The SCH Science department returned to hosting its annual Kleckner Scientist in Residence, a unique experience for science students since 2007. This year, we were fortunate to have Samantha Queeno, a molecular anthropologist and Ph.D. candidate at the University of Oregon, who worked with each 11th grade Biology section.
In her first class, Queeno summarized her inspiring pathway to her current Ph.D. work, during which she explored a variety of interests but ultimately followed her passion for digging deeper into human evolution. Samantha’s current dissertation research applies cutting-edge molecular methods and comparative genomics to identify the parts of the human genome that optimize our muscles for endurance running and walking to understand how, and perhaps when, long-distance bipedal locomotion evolved in our lineage. The amazing questions asked by students reflected her immediate impact on their learning. During her second day in our labs, she worked with students to measure and analyze differences in skull, pelvis, femur, and foot shapes and sizes between humans. chimps and human bipedal ancestors. New skulls, pelvises, and femurs were made available to our collection through the gracious funding of the Kleckner Fund, honoring long-time science department member, Lilian Kleckner.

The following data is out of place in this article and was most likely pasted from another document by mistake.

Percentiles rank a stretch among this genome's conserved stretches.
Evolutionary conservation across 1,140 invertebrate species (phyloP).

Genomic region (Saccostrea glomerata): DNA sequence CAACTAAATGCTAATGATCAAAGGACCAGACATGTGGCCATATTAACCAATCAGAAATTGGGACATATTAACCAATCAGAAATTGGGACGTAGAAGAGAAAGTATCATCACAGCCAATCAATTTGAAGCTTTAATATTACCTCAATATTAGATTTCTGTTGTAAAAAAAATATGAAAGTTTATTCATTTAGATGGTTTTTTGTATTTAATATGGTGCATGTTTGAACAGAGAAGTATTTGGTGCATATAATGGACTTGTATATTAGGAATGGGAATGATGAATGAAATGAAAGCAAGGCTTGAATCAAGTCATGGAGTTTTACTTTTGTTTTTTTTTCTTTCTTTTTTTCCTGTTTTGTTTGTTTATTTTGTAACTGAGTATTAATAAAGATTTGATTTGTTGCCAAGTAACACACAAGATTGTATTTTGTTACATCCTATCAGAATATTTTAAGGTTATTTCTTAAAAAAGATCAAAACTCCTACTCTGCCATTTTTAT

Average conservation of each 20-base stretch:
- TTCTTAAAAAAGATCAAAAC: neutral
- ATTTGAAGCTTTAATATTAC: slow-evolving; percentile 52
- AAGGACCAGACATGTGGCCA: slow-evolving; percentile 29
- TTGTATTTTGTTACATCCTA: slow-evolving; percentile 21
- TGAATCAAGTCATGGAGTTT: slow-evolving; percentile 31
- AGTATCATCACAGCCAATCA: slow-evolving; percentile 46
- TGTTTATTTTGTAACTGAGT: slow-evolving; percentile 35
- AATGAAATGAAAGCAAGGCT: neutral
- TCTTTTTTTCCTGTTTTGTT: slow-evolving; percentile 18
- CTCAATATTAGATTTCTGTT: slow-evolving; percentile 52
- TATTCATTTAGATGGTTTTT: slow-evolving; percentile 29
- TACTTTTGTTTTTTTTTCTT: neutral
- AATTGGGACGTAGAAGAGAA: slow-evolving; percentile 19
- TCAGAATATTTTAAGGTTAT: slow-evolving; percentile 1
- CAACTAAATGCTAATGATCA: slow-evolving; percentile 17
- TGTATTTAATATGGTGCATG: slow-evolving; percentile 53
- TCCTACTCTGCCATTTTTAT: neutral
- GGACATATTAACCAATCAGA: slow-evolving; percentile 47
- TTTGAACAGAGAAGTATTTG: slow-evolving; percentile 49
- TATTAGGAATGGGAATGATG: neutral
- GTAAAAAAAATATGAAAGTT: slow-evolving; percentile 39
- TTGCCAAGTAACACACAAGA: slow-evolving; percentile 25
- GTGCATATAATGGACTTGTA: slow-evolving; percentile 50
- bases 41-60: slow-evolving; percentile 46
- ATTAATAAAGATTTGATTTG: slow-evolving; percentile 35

During her time at SCH, Samantha will also be conducting a workshop for our science teachers entitled "Science, Race and Society” which ties into our diversity, equity and inclusion work.